You can imagine the look on mine and Andy’s faces hearing Richard respond in the identical way I had at breakfast. Funny.
There’s Richard. I’m so totally focused on the drowning waves in my dream and where does he go? He goes for the most obscure part of the dreams and asks me about the neighbor! Andy says, “Well that threw a wrench in it!” I could not stop laughing at the truth of that!
Well, I said, “The neighbors were people I imagined we would be friendly with. The husband and I went to the same high school. His name was very familiar to me. But they split up and the wife turned out to be a really unfriendly person.”
I am searching my mind now for someone in my recent experience is someone who I thought I’d like but hasn’t turned out to be nice in my opinion and whom I don’t like.
I’ve got it.
One of my 4 lovely daughters had a new boyfriend recently, who I really thought I’d like, but after seeing some behavior that caught my attention, I have decided I don’t like him. The thing is when your kids are adults you “supposedly” can’t/shouldn’t/don’t express any opinions about their friends because a) it’s none of your business b) they’d be angry and anyways chances are won’t heed your advice and c) because it is supposedly a bad idea.
Since the incidents of which have now been several where I am truly perplexed that she continues on with this new relationship, the pressure has been slowly building for me to say something. This experience of waiting and wanting and holding back is PERFECTLY expressed by the image of a tsunami! It’s perfect. There’s a major pull-back…a waiting…and then a rush of a huge wave. And that is also precisely how it happened, too.
I threw out all those rules that fall to the wayside and seem to me absolutely ridiculous when push comes to shove and you are watching an accident waiting to happen. I spoke! The best part is I am not sorry I spoke. Listen. That’s the kind of parent I am. If I have something to say, I say it. If you don’t agree? That’s fine. I am not sorry for being this kind of parent either. So speaking my feelings like I did is captured in the spilling over of the second dream, and the way I grab Sophie and pull her out of the chair she’s hanging on to, lifting her so her “head” is “at my level”. LOL.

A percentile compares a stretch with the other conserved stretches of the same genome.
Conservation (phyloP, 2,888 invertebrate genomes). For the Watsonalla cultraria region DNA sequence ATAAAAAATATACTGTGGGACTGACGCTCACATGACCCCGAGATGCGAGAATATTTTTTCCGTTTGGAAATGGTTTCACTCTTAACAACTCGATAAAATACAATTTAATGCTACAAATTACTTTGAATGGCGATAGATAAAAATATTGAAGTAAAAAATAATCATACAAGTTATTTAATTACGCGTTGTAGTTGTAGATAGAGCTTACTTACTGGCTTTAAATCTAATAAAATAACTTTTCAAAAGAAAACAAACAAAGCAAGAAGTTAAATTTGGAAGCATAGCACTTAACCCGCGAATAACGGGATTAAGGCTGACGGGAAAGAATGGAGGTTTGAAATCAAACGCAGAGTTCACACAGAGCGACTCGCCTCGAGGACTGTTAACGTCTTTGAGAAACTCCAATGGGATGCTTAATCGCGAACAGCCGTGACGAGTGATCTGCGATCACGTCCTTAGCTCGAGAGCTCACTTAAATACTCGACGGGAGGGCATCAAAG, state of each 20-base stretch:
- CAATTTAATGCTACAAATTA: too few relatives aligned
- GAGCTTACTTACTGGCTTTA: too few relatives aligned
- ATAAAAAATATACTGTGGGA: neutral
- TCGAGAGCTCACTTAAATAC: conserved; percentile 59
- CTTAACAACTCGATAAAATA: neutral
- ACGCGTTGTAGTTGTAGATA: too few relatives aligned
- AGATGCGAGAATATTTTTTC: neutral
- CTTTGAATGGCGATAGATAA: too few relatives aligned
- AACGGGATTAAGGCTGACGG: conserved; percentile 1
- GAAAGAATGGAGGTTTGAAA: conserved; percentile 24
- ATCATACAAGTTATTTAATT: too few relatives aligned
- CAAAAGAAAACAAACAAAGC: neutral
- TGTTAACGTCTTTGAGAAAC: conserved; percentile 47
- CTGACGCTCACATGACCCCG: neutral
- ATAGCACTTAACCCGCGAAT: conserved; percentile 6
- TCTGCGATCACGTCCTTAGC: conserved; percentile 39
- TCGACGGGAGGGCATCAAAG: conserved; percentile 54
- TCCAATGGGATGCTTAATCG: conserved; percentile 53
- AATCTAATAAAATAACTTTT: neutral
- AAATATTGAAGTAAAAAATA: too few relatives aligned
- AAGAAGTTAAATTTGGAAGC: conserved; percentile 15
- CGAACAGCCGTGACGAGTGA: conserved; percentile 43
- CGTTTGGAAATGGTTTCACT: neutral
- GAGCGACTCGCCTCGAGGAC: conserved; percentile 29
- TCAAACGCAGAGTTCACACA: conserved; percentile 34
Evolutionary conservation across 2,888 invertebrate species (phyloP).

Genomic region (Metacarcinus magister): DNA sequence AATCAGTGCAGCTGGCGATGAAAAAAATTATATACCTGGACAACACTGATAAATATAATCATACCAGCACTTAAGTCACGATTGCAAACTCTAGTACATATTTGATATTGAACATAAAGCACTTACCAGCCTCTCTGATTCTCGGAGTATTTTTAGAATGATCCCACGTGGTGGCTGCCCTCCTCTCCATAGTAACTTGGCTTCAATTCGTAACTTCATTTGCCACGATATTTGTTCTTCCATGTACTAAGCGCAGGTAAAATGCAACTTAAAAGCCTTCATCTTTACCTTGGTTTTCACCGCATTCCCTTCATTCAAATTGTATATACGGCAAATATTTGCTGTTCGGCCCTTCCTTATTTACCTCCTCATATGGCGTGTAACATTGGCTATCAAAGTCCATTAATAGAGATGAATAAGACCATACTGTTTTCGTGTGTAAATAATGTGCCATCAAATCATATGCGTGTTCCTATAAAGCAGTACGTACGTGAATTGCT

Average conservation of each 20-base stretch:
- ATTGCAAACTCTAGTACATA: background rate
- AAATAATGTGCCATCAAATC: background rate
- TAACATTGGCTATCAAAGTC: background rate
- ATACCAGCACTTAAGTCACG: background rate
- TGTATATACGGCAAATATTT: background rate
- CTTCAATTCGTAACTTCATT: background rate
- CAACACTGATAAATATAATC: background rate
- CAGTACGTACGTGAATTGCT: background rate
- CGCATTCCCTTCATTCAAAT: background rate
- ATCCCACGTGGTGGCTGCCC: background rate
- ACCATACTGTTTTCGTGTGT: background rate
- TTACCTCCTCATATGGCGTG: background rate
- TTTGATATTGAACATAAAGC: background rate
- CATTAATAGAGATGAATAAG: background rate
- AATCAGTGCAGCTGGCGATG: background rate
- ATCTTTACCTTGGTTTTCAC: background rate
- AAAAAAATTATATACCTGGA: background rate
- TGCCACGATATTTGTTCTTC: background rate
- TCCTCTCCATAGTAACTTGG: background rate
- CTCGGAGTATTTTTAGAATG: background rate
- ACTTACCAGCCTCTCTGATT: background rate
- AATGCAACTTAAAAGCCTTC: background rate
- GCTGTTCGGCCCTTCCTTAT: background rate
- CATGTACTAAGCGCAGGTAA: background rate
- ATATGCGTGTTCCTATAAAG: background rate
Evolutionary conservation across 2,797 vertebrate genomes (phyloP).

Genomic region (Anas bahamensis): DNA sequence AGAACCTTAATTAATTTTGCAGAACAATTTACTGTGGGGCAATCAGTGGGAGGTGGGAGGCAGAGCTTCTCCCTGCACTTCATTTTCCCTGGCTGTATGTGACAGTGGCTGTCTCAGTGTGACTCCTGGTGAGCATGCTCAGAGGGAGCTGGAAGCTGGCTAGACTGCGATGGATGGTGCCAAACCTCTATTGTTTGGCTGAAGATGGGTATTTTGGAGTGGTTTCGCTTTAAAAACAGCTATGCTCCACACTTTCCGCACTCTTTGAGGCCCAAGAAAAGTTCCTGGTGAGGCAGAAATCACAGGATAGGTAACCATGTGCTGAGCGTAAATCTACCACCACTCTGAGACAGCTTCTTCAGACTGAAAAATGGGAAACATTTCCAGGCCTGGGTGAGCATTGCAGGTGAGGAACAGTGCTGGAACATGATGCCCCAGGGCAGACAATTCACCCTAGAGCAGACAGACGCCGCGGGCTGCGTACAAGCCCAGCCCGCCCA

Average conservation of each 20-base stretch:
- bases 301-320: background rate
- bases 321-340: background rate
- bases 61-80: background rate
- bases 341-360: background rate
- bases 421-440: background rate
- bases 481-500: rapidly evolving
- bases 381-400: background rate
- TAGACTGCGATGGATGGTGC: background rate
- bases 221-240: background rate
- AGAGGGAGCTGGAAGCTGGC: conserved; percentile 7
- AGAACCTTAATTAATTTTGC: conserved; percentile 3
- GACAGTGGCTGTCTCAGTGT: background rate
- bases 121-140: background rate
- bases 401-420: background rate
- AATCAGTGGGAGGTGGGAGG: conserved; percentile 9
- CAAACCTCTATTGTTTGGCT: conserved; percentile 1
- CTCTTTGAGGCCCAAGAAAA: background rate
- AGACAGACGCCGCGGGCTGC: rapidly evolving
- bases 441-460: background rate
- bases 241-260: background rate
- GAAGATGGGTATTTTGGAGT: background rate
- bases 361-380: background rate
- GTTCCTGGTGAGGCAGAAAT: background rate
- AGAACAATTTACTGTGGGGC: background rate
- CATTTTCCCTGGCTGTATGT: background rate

When trying to speak to yourself about one of your children, your unconscious mind can use any one of your children, your grandchildren, someone you look after, someone who reminds you of that child, etc. So my granddaughters in the dream can represent any of my kids. In fact, the issue is concerning my youngest daughter and so explains how in the dream it is Sophie, my youngest granddaughter who I am worried about saving. The metaphor matches precisely.
And did you notice how in the tsunami dream the two of us are slapped up against the glass? It’s a metaphor. Being forced to “look in”; to reflect. And how about the aspect of my being able to see the wave reflected in the glass? It’s a double entendre. Forced to look forward but reflecting back at the same time.
My solution is simple. Take the picture of the dream out into waking life “as if” it is really happening. If I was standing in the yard and saw a huge wave about to hit my grandchildren, one of whom can’t swim, would I stand there doing nothing?
No. I wouldn’t. I would reach forward and grab her, even though she is hanging on trying to stay lying down (which she is doing in waking life too, btw. Lying down, taking rude treatment). I would make every effort to try and save her.
I see something I don’t like. I tried to hold my opinion back as long as I could, but just couldn’t anymore. It had to spill over. I’m glad it did. Now I’ve said what needed to be said and whatever happens now IS her business.
No one ever said being a parent is easy. There’s floods and tsunamis all over the place in parenting.